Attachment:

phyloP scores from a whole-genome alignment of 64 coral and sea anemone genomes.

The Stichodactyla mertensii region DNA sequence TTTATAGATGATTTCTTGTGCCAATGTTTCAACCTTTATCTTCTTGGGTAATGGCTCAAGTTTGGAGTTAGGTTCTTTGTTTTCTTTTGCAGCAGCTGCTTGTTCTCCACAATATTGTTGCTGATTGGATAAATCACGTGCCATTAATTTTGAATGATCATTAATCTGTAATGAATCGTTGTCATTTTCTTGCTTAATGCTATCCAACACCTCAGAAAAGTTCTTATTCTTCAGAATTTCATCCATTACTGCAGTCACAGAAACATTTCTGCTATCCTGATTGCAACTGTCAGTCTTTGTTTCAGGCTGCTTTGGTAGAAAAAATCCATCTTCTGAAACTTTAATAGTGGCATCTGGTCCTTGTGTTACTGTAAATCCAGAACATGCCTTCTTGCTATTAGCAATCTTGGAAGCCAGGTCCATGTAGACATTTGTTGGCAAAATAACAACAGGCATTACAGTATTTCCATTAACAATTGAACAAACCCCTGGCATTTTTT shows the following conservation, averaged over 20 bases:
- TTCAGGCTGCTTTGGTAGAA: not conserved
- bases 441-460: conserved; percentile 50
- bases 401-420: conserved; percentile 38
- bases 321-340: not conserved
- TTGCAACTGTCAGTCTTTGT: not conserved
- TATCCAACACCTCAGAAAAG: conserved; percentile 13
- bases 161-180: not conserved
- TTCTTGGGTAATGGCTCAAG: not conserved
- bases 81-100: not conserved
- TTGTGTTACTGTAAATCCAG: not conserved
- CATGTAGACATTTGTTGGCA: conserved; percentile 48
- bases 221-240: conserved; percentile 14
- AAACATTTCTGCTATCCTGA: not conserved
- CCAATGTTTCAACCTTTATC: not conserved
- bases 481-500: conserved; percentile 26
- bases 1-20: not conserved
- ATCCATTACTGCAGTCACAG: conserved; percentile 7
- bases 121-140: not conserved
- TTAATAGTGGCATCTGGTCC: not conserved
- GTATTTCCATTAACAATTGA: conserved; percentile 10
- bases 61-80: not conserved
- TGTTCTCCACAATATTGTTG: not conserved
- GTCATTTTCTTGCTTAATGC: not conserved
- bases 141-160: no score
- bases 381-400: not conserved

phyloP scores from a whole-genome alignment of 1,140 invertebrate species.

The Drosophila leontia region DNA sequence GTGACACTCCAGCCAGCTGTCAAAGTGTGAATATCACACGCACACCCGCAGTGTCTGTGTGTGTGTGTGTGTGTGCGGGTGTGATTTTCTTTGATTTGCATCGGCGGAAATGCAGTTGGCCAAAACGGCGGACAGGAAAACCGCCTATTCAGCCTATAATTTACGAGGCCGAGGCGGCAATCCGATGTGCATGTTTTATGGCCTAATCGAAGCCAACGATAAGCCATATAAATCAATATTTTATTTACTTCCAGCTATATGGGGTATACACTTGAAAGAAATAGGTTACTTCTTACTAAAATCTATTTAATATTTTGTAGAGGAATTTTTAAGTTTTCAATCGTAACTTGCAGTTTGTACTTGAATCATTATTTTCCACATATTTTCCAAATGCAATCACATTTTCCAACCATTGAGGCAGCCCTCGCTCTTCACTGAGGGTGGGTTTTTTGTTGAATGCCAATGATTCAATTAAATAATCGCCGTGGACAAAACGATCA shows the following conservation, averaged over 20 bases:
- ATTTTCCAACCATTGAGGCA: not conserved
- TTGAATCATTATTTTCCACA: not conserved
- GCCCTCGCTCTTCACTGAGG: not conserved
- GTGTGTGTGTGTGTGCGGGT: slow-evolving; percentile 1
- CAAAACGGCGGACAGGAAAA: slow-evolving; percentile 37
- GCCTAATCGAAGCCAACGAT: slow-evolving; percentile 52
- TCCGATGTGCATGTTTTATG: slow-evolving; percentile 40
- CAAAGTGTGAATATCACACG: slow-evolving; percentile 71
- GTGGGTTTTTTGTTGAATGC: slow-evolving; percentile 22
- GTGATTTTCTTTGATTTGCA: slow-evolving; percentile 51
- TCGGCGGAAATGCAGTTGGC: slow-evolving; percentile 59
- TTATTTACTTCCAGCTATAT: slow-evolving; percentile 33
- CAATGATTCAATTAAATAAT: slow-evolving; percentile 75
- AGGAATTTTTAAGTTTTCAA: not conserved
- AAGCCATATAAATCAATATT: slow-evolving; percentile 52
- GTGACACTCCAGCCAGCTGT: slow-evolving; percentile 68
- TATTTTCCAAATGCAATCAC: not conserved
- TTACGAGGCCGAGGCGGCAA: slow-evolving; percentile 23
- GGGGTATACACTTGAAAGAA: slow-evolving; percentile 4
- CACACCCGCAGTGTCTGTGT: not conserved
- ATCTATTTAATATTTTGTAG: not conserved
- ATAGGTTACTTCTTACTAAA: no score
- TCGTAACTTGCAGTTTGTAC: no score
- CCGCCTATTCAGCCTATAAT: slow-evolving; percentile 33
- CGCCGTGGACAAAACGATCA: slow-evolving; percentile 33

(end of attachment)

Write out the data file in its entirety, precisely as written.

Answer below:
phyloP scores from a whole-genome alignment of 64 coral and sea anemone genomes.

The Stichodactyla mertensii region DNA sequence TTTATAGATGATTTCTTGTGCCAATGTTTCAACCTTTATCTTCTTGGGTAATGGCTCAAGTTTGGAGTTAGGTTCTTTGTTTTCTTTTGCAGCAGCTGCTTGTTCTCCACAATATTGTTGCTGATTGGATAAATCACGTGCCATTAATTTTGAATGATCATTAATCTGTAATGAATCGTTGTCATTTTCTTGCTTAATGCTATCCAACACCTCAGAAAAGTTCTTATTCTTCAGAATTTCATCCATTACTGCAGTCACAGAAACATTTCTGCTATCCTGATTGCAACTGTCAGTCTTTGTTTCAGGCTGCTTTGGTAGAAAAAATCCATCTTCTGAAACTTTAATAGTGGCATCTGGTCCTTGTGTTACTGTAAATCCAGAACATGCCTTCTTGCTATTAGCAATCTTGGAAGCCAGGTCCATGTAGACATTTGTTGGCAAAATAACAACAGGCATTACAGTATTTCCATTAACAATTGAACAAACCCCTGGCATTTTTT shows the following conservation, averaged over 20 bases:
- TTCAGGCTGCTTTGGTAGAA: not conserved
- bases 441-460: conserved; percentile 50
- bases 401-420: conserved; percentile 38
- bases 321-340: not conserved
- TTGCAACTGTCAGTCTTTGT: not conserved
- TATCCAACACCTCAGAAAAG: conserved; percentile 13
- bases 161-180: not conserved
- TTCTTGGGTAATGGCTCAAG: not conserved
- bases 81-100: not conserved
- TTGTGTTACTGTAAATCCAG: not conserved
- CATGTAGACATTTGTTGGCA: conserved; percentile 48
- bases 221-240: conserved; percentile 14
- AAACATTTCTGCTATCCTGA: not conserved
- CCAATGTTTCAACCTTTATC: not conserved
- bases 481-500: conserved; percentile 26
- bases 1-20: not conserved
- ATCCATTACTGCAGTCACAG: conserved; percentile 7
- bases 121-140: not conserved
- TTAATAGTGGCATCTGGTCC: not conserved
- GTATTTCCATTAACAATTGA: conserved; percentile 10
- bases 61-80: not conserved
- TGTTCTCCACAATATTGTTG: not conserved
- GTCATTTTCTTGCTTAATGC: not conserved
- bases 141-160: no score
- bases 381-400: not conserved

phyloP scores from a whole-genome alignment of 1,140 invertebrate species.

The Drosophila leontia region DNA sequence GTGACACTCCAGCCAGCTGTCAAAGTGTGAATATCACACGCACACCCGCAGTGTCTGTGTGTGTGTGTGTGTGTGCGGGTGTGATTTTCTTTGATTTGCATCGGCGGAAATGCAGTTGGCCAAAACGGCGGACAGGAAAACCGCCTATTCAGCCTATAATTTACGAGGCCGAGGCGGCAATCCGATGTGCATGTTTTATGGCCTAATCGAAGCCAACGATAAGCCATATAAATCAATATTTTATTTACTTCCAGCTATATGGGGTATACACTTGAAAGAAATAGGTTACTTCTTACTAAAATCTATTTAATATTTTGTAGAGGAATTTTTAAGTTTTCAATCGTAACTTGCAGTTTGTACTTGAATCATTATTTTCCACATATTTTCCAAATGCAATCACATTTTCCAACCATTGAGGCAGCCCTCGCTCTTCACTGAGGGTGGGTTTTTTGTTGAATGCCAATGATTCAATTAAATAATCGCCGTGGACAAAACGATCA shows the following conservation, averaged over 20 bases:
- ATTTTCCAACCATTGAGGCA: not conserved
- TTGAATCATTATTTTCCACA: not conserved
- GCCCTCGCTCTTCACTGAGG: not conserved
- GTGTGTGTGTGTGTGCGGGT: slow-evolving; percentile 1
- CAAAACGGCGGACAGGAAAA: slow-evolving; percentile 37
- GCCTAATCGAAGCCAACGAT: slow-evolving; percentile 52
- TCCGATGTGCATGTTTTATG: slow-evolving; percentile 40
- CAAAGTGTGAATATCACACG: slow-evolving; percentile 71
- GTGGGTTTTTTGTTGAATGC: slow-evolving; percentile 22
- GTGATTTTCTTTGATTTGCA: slow-evolving; percentile 51
- TCGGCGGAAATGCAGTTGGC: slow-evolving; percentile 59
- TTATTTACTTCCAGCTATAT: slow-evolving; percentile 33
- CAATGATTCAATTAAATAAT: slow-evolving; percentile 75
- AGGAATTTTTAAGTTTTCAA: not conserved
- AAGCCATATAAATCAATATT: slow-evolving; percentile 52
- GTGACACTCCAGCCAGCTGT: slow-evolving; percentile 68
- TATTTTCCAAATGCAATCAC: not conserved
- TTACGAGGCCGAGGCGGCAA: slow-evolving; percentile 23
- GGGGTATACACTTGAAAGAA: slow-evolving; percentile 4
- CACACCCGCAGTGTCTGTGT: not conserved
- ATCTATTTAATATTTTGTAG: not conserved
- ATAGGTTACTTCTTACTAAA: no score
- TCGTAACTTGCAGTTTGTAC: no score
- CCGCCTATTCAGCCTATAAT: slow-evolving; percentile 33
- CGCCGTGGACAAAACGATCA: slow-evolving; percentile 33